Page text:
In the Calls to Action from the Truth & Reconciliation Commission, the responsibilities of all levels of government including municipalities have been addressed:
#43 We call upon federal, provincial, territorial and municipal governments to fully adopt and implement the United Nations Declaration on the Rights of Indigenous Peoples as the framework for reconciliation.
#57 We call upon federal, provincial, territorial and municipal governments to provide education to public servants on the history of Aboriginal peoples, including the history and legacy of residential schools, the United Nations Declaration on the Rights of Indigenous Peoples, Treaties and Aboriginal rights, Indigenous law, and Aboriginal-Crown relations. This will require skills-based training in intercultural competency, conflict resolution, human rights, and anti-racism.
Since the publication of the report of the Truth & Reconciliation Commission, the Federation of Canadian Municipalities has welcomed the findings and urges its members to endorse the report. Municipalities such as Vancouver and Fort St. James have passed resolutions similar to the one we present today as a first step towards reconciliation. The Canadian Coalition of Municipalities Against Racism (CCMARD) identifies the importance of “promoting respect, understanding and appreciation of cultural diversity and the inclusion of Aboriginal and racialized communities into the cultural fabric of the municipality” in its toolkit for municipalities.
Therefore we present the following resolution:
Whereas the 200th Anniversary celebrations taking place in Drummond/North Elmsley, Beckwith, Tay Valley townships and the town of Perth offer us an opportunity to reflect on the relationship between settlers, immigrants and First Nations people going back beyond the 200th anniversary year of 1816 to the time of first contact;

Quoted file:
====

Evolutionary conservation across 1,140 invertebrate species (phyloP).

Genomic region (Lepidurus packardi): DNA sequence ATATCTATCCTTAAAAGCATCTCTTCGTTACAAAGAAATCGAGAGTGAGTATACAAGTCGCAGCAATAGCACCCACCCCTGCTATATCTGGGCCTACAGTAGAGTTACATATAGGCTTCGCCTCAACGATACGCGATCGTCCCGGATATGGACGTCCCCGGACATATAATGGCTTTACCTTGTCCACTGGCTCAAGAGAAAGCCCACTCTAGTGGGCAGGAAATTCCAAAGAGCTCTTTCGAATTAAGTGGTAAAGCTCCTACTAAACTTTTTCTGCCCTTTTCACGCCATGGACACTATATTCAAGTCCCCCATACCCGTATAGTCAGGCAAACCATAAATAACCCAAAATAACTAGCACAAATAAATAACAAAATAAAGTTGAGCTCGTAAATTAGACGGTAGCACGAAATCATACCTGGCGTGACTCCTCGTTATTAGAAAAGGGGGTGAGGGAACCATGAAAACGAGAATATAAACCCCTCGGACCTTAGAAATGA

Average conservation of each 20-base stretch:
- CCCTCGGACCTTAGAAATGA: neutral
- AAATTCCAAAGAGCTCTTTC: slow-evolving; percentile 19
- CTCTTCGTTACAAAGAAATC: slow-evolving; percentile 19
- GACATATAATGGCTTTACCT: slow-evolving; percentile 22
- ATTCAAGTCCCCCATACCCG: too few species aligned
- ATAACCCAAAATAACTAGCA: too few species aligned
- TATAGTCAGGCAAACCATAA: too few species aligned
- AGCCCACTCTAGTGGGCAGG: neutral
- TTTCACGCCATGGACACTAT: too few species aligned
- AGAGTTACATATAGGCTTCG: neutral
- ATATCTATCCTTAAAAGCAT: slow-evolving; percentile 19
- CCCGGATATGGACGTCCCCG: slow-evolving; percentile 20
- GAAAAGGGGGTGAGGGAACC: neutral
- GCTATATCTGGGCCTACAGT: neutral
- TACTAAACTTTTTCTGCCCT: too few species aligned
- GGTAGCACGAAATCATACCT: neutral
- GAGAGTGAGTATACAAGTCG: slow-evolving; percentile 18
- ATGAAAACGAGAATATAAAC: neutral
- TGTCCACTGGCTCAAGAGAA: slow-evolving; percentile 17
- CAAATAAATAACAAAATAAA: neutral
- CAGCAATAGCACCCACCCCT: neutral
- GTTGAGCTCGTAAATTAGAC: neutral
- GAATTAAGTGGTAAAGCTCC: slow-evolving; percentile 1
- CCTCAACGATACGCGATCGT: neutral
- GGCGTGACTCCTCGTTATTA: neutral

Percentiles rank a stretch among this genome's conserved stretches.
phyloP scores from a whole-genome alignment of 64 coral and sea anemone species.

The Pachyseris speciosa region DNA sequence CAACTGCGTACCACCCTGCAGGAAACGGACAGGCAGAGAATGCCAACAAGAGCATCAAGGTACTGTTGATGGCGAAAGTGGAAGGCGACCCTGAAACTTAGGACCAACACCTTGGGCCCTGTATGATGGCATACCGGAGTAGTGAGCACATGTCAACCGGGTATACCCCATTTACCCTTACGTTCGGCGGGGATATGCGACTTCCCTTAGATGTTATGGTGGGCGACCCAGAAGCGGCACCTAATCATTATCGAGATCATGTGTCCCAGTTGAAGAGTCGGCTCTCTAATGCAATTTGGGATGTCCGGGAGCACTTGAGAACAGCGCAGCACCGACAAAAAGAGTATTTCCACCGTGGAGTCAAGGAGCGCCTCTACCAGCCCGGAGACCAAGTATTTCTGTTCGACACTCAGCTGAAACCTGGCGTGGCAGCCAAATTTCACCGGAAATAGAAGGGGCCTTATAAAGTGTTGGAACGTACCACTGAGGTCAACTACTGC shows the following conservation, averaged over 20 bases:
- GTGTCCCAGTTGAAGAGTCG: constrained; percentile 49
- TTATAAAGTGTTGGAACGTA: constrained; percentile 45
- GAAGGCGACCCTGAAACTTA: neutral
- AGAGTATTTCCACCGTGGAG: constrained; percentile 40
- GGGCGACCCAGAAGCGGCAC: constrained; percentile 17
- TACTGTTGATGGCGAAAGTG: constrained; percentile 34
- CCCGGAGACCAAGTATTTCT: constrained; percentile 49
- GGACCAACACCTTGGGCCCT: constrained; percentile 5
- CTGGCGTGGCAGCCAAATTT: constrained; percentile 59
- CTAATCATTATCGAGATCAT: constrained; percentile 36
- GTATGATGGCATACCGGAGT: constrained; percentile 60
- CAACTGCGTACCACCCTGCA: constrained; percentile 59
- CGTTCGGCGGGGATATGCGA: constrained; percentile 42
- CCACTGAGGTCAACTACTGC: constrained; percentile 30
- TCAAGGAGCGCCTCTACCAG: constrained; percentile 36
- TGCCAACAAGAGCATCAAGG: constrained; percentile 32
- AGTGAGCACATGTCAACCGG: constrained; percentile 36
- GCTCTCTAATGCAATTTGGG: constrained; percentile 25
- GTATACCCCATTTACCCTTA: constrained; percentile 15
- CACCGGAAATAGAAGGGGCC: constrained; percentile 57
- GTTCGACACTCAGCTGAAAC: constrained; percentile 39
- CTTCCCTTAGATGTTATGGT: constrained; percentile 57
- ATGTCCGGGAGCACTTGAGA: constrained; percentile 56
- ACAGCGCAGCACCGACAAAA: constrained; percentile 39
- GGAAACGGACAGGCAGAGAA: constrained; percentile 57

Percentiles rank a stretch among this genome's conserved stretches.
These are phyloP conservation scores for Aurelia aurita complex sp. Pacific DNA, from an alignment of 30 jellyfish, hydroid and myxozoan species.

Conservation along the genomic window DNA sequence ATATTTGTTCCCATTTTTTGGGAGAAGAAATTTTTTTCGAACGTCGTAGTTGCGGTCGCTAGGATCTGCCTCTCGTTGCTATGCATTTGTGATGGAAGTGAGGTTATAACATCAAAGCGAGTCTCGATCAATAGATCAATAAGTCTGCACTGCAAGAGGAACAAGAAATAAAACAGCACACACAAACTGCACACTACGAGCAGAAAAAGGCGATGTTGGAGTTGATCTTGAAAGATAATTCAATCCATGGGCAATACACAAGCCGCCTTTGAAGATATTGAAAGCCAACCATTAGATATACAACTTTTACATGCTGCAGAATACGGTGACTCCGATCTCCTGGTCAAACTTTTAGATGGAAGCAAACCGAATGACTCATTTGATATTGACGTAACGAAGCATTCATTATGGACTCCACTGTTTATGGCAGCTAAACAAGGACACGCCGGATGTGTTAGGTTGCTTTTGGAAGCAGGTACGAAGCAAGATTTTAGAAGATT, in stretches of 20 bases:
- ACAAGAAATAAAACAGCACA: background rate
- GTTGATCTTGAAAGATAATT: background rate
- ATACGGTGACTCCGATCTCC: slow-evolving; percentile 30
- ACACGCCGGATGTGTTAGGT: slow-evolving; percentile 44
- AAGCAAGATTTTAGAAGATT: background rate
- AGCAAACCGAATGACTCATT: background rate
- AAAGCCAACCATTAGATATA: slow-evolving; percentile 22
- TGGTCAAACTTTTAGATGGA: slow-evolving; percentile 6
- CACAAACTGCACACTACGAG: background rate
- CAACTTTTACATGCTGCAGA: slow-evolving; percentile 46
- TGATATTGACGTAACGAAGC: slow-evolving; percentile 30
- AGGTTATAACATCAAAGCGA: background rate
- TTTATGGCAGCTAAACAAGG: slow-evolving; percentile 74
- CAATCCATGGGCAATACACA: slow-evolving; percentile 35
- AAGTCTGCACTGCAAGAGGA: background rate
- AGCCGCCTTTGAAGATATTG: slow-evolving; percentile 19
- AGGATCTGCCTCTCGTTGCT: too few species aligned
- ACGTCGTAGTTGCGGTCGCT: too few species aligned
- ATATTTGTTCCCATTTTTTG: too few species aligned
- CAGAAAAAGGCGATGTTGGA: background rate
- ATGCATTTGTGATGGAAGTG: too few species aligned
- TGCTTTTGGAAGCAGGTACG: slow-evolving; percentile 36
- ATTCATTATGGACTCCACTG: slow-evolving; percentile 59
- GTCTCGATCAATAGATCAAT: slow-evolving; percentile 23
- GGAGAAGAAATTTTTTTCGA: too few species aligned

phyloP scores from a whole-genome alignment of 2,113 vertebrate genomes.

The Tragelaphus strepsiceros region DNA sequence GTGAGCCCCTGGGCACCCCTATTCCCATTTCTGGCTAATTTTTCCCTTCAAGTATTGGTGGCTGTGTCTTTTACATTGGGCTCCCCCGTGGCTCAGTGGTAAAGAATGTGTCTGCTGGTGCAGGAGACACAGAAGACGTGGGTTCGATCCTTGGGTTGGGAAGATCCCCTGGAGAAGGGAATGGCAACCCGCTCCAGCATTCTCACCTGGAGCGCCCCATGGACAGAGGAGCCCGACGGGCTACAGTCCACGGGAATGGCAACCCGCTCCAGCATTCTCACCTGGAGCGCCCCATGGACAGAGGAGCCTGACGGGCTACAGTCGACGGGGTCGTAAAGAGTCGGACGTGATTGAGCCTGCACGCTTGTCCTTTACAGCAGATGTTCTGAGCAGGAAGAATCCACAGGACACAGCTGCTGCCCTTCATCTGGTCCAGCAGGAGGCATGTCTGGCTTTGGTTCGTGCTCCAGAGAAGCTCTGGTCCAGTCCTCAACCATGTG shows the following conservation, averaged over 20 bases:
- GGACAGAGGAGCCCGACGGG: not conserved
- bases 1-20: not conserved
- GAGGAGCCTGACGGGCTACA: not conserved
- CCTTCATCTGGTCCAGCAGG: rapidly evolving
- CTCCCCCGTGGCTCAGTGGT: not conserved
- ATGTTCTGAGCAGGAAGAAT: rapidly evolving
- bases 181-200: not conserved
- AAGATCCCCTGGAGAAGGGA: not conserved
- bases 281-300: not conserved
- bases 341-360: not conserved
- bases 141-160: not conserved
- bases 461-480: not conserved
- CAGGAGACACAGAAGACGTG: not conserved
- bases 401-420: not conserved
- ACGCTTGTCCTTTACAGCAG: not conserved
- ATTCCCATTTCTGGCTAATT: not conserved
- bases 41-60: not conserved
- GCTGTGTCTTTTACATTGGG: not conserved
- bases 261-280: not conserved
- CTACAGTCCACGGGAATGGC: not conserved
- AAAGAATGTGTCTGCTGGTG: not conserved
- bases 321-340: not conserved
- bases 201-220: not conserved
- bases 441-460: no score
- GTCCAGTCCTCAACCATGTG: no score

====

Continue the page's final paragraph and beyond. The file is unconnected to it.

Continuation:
Whereas when the Europeans arrived, this was not an empty land but a homeland; the settlers were welcomed and befriended and helped through the early years of settlement yet, there was little regard for the cultural, material or spiritual needs of the Algonquin people or the land that sustained them. As their lands were increasingly settled the Algonquin people were denied secure access to a land base to sustain themselves;
Whereas the land on which we stand was then and continues to this day as unceded Algonquin territory. The land was not acquired by lawful process under British law and was given to settlers in contravention of the Royal Proclamation of 1763 and the Treaty of Niagara of 1764. This is a fundamental truth of our collective history;
Whereas in the Calls to Action from the Truth & Reconciliation Commission, the responsibilities of all levels of government including municipalities have been addressed;
Therefore be it resolved that the Town of Perth:
a) formally acknowledge that the Town of Perth is on the unceded traditional territory of the Algonquin nation;
b) endorse and implement the Calls to Action of the Truth & Reconciliation Commission;
c) that the following declaration be read out at the opening of all official meetings of the Perth Council and public events: “We hereby acknowledge that the Town of Perth is situated on unceded traditional Algonquin territory and with this acknowledgement comes respect for the land, people and the unique history of the territory.”
d) that as well as recognizing the Algonquin nation’s ongoing contributions to our communities, the Town of Perth takes upon itself the responsibility to include and celebrate Algonquin history and culture as part of the 200th anniversary celebration.
e) And that the town of Perth issue a proclamation on June 21st National Aboriginal Day each year as an expression of an ongoing commitment to reconciliation and cultural inclusiveness.